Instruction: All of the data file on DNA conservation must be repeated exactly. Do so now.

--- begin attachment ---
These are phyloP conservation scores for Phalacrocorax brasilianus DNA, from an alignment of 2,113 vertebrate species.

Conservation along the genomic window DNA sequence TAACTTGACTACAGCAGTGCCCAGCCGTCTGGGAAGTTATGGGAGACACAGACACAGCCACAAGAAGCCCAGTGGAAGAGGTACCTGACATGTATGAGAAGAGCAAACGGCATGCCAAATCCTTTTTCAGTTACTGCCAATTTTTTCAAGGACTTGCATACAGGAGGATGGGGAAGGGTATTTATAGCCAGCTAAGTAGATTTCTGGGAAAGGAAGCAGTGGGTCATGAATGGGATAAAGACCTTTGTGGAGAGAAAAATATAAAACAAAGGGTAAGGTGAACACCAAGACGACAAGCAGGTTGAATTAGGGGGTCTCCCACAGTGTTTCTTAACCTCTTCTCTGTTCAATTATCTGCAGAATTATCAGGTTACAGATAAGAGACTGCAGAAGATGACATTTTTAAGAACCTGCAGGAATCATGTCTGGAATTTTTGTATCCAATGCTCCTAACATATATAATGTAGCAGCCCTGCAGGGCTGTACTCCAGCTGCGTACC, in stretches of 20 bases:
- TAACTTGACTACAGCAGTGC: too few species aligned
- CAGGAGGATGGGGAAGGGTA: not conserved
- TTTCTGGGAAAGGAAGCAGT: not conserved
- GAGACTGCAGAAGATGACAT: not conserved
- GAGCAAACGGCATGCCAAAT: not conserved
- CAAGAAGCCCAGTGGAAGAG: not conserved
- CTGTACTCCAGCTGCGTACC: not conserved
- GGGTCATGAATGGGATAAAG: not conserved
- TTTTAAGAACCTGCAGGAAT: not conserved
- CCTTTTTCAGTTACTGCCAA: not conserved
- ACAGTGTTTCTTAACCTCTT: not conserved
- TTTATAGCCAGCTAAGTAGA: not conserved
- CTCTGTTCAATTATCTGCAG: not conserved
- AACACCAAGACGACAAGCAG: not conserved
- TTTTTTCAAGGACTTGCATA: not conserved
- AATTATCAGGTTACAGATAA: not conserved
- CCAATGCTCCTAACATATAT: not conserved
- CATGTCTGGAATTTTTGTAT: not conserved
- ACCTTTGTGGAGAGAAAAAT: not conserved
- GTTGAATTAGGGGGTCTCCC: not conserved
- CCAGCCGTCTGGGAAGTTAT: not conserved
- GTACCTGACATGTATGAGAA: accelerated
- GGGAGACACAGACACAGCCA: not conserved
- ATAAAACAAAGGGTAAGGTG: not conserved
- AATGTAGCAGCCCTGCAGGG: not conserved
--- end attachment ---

These are phyloP conservation scores for Phalacrocorax brasilianus DNA, from an alignment of 2,113 vertebrate species.

Conservation along the genomic window DNA sequence TAACTTGACTACAGCAGTGCCCAGCCGTCTGGGAAGTTATGGGAGACACAGACACAGCCACAAGAAGCCCAGTGGAAGAGGTACCTGACATGTATGAGAAGAGCAAACGGCATGCCAAATCCTTTTTCAGTTACTGCCAATTTTTTCAAGGACTTGCATACAGGAGGATGGGGAAGGGTATTTATAGCCAGCTAAGTAGATTTCTGGGAAAGGAAGCAGTGGGTCATGAATGGGATAAAGACCTTTGTGGAGAGAAAAATATAAAACAAAGGGTAAGGTGAACACCAAGACGACAAGCAGGTTGAATTAGGGGGTCTCCCACAGTGTTTCTTAACCTCTTCTCTGTTCAATTATCTGCAGAATTATCAGGTTACAGATAAGAGACTGCAGAAGATGACATTTTTAAGAACCTGCAGGAATCATGTCTGGAATTTTTGTATCCAATGCTCCTAACATATATAATGTAGCAGCCCTGCAGGGCTGTACTCCAGCTGCGTACC, in stretches of 20 bases:
- TAACTTGACTACAGCAGTGC: too few species aligned
- CAGGAGGATGGGGAAGGGTA: not conserved
- TTTCTGGGAAAGGAAGCAGT: not conserved
- GAGACTGCAGAAGATGACAT: not conserved
- GAGCAAACGGCATGCCAAAT: not conserved
- CAAGAAGCCCAGTGGAAGAG: not conserved
- CTGTACTCCAGCTGCGTACC: not conserved
- GGGTCATGAATGGGATAAAG: not conserved
- TTTTAAGAACCTGCAGGAAT: not conserved
- CCTTTTTCAGTTACTGCCAA: not conserved
- ACAGTGTTTCTTAACCTCTT: not conserved
- TTTATAGCCAGCTAAGTAGA: not conserved
- CTCTGTTCAATTATCTGCAG: not conserved
- AACACCAAGACGACAAGCAG: not conserved
- TTTTTTCAAGGACTTGCATA: not conserved
- AATTATCAGGTTACAGATAA: not conserved
- CCAATGCTCCTAACATATAT: not conserved
- CATGTCTGGAATTTTTGTAT: not conserved
- ACCTTTGTGGAGAGAAAAAT: not conserved
- GTTGAATTAGGGGGTCTCCC: not conserved
- CCAGCCGTCTGGGAAGTTAT: not conserved
- GTACCTGACATGTATGAGAA: accelerated
- GGGAGACACAGACACAGCCA: not conserved
- ATAAAACAAAGGGTAAGGTG: not conserved
- AATGTAGCAGCCCTGCAGGG: not conserved